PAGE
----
For now you can rest assured Activision is still making plenty of money off Sony, but I’d bet other developers share some of Kotick’s thoughts, if not his fervor for making them public. Will Sony respond, or is Kotick just a blowhard? Sound off in the comments.


Sony Still Losing Money on PS3 Sales

PS3.According to Sony CFO Nobuyuki Oneda, the cost of Sony’s Playstation 3 is still 10% higher than the price. In the US that means Sony is losing $40 on every PS3 they sell. It’s certainly no secret that consoles typically follow this pricing pattern on launch, but to still be losing after two and a half years is surprising.

Of course things could be worse. Just a year ago the cost-to-price ratio was an estimated $100 loss per system. Then again, the PS2 did just sell more units than the PS3 last month as a result of a PS2 price drop. Rumors suggest a similar cut could be coming to the PS3 which would set the cost-to-price rift back up to serious levels. So maybe things couldn’t be a whole lot worse. Hopefully Sony has something big in store for E3.


The Next Next-Gen Starts in 2013 – Who’s Ready?

The Next Next-Gen War?This spring’s console sales decline has plenty of people (including myself) wondering when the next generation is coming. According to Wedbush Morgan’s Michael Pachter, we’re going to be waiting a while. Pachter thinks we won’t see new hardware until 2013 at the earliest, citing profit margins that have yet to catch up to manufacturer’s expectations.

The good news is extended console life-cycles mean more time for developers to learn each generation’s ticks and tricks. The bad news? Developers are left guessing just as much as we are. Ubisoft’s CEO is recommending everyone start beefing up, investing in new blood and new toys to handle the next generation now. Nothing pays like preparation, but four years of it? Four years that could be spent making new games? Better games?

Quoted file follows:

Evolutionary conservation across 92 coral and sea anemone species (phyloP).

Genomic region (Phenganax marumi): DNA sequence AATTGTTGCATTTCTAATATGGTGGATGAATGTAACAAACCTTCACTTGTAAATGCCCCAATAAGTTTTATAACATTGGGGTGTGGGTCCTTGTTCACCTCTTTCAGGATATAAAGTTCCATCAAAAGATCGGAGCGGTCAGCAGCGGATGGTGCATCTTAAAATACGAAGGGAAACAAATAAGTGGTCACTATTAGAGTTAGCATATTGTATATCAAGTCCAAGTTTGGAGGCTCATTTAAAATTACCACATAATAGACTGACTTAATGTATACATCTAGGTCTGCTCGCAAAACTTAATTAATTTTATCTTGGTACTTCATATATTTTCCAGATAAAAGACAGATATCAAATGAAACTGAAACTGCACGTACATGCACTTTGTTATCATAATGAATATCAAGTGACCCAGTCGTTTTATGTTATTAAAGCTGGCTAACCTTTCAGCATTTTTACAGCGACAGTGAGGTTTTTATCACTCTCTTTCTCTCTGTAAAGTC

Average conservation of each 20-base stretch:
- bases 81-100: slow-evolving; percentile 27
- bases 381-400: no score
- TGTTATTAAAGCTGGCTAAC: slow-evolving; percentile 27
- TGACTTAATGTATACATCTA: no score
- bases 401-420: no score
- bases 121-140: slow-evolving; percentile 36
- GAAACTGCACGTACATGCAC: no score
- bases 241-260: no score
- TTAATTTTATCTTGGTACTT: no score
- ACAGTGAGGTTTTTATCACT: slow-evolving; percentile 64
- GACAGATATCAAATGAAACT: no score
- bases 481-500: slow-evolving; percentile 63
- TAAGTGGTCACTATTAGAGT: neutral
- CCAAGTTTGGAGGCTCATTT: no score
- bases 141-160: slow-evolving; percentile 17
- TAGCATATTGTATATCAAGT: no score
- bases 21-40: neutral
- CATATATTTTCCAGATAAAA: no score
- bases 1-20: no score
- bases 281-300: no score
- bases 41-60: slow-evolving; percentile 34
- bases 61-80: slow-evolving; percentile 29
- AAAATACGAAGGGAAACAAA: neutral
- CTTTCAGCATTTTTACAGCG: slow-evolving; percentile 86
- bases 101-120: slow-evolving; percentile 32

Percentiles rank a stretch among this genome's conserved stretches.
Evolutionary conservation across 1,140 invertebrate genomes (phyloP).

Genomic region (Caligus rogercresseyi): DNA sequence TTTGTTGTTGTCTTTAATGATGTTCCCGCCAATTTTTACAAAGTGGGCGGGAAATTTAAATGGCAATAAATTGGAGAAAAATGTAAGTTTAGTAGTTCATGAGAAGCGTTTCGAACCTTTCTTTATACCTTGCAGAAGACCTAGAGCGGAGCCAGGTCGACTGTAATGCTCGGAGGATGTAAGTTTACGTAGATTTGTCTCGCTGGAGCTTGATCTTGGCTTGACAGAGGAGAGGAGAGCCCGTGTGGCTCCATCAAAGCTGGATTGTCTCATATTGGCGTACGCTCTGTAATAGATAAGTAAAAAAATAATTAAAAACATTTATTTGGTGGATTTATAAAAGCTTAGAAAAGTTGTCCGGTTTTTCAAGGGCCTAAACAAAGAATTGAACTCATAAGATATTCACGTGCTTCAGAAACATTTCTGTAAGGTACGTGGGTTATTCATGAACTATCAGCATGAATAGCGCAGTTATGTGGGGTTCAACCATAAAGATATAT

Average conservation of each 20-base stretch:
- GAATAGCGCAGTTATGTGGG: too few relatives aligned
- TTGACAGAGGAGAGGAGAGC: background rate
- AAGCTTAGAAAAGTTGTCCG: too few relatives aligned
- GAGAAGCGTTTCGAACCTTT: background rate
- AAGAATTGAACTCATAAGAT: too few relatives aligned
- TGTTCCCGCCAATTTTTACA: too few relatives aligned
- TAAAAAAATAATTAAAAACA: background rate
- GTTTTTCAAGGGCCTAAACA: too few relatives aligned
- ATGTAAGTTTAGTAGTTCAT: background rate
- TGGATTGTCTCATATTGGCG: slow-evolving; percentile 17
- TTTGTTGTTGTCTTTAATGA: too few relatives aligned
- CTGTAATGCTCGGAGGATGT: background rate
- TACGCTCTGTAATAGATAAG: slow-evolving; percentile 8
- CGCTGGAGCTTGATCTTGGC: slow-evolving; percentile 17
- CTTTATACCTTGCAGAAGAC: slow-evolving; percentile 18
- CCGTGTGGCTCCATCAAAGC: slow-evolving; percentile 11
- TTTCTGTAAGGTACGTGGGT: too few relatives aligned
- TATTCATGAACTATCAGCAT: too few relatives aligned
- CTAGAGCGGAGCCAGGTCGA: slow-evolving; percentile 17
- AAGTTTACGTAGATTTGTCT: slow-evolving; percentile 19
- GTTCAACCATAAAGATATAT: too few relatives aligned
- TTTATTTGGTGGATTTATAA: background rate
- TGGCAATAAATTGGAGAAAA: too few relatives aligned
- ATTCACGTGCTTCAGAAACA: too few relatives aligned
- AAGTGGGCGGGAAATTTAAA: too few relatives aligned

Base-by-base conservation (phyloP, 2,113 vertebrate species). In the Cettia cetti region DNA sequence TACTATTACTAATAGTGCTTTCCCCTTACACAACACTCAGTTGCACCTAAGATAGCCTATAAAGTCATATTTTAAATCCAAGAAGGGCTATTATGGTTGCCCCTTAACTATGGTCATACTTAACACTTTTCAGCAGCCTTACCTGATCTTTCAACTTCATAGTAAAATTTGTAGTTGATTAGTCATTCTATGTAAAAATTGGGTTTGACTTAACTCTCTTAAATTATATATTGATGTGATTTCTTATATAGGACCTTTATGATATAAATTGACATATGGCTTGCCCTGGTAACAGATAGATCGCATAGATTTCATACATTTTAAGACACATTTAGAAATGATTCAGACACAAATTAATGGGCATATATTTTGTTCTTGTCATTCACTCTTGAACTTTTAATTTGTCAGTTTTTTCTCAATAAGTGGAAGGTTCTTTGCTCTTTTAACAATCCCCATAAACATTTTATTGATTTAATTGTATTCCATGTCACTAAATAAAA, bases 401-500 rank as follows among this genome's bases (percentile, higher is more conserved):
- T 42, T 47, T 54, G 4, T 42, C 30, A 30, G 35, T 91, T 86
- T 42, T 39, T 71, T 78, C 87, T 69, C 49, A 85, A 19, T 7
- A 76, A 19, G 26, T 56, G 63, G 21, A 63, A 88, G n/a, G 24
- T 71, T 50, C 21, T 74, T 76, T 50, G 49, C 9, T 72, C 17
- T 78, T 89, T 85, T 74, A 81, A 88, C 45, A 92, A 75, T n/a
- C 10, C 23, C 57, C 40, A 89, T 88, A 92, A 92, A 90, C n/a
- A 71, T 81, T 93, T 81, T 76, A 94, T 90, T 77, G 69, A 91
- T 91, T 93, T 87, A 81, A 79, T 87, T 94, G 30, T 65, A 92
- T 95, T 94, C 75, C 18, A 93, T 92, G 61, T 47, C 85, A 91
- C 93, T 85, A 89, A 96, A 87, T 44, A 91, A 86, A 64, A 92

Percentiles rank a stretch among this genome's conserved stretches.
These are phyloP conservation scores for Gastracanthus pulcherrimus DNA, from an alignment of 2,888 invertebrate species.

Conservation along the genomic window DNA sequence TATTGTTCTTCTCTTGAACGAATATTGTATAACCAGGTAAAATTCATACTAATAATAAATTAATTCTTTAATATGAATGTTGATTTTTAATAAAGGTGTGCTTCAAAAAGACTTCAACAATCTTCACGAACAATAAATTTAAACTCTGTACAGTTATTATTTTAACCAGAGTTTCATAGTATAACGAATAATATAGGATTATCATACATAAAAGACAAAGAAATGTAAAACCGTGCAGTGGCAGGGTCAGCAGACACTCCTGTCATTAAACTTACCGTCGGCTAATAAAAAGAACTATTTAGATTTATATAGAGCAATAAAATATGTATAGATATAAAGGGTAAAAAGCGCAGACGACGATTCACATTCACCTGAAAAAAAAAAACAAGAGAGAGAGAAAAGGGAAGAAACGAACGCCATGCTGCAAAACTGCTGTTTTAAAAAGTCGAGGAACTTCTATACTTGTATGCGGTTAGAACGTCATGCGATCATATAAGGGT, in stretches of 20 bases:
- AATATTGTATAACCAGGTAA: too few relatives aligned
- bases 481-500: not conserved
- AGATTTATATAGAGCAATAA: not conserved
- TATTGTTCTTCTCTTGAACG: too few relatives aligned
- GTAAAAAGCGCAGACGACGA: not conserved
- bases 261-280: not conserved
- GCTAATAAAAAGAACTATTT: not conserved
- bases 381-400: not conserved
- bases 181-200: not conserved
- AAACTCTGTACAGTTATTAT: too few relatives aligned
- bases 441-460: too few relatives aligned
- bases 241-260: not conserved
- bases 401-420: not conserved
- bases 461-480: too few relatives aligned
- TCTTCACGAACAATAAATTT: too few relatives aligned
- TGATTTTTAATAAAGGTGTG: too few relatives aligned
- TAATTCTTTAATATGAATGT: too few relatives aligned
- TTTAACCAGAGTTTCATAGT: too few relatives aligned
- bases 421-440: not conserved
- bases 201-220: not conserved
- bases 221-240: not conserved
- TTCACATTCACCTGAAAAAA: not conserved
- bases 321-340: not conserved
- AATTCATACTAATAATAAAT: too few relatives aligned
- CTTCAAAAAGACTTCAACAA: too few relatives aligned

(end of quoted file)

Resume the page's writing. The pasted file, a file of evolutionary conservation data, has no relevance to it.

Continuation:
This is the paradox that makes me rub my temples. I still think games could be better, and much better. They could certainly look better, which means better hardware, or possibly more intelligent use of the current hardware. Of course, games could also play better, have more intuitive control schemes, more immersive gameplay, which means more time for developers to learn the hardware and adapt to its possibilities/limitations.

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Next Gen Console Sales Decline in March

Next Gen ConsolesMarch saw a surprising decline in sales of video game hardware and software, despite hardware growth over last year for the Xbox 360. The Nintendo Wii is still the most coveted hardware on the market, but even Nintendo’s cash cow was struggling.

At first I was a little surprised, but as far as life cycle goes, the current generation of consoles is heading toward a mid-life crisis. There are certainly enough peripherals now to extend the life of any console, but as games like Resident Evil 5 show, developers seem to have caught up with the hardware, producing games that can start to truly tax the machines we love.

My question, then, is who goes first? Sony, whose PS3 is looking like the Gamecube of last generation, could desperately use some new life. And though the Wii is still selling out of…everywhere, there could definitely be improvements on graphics and game design. As for the 360, well, do you really want to see the next Bungie App on the same console?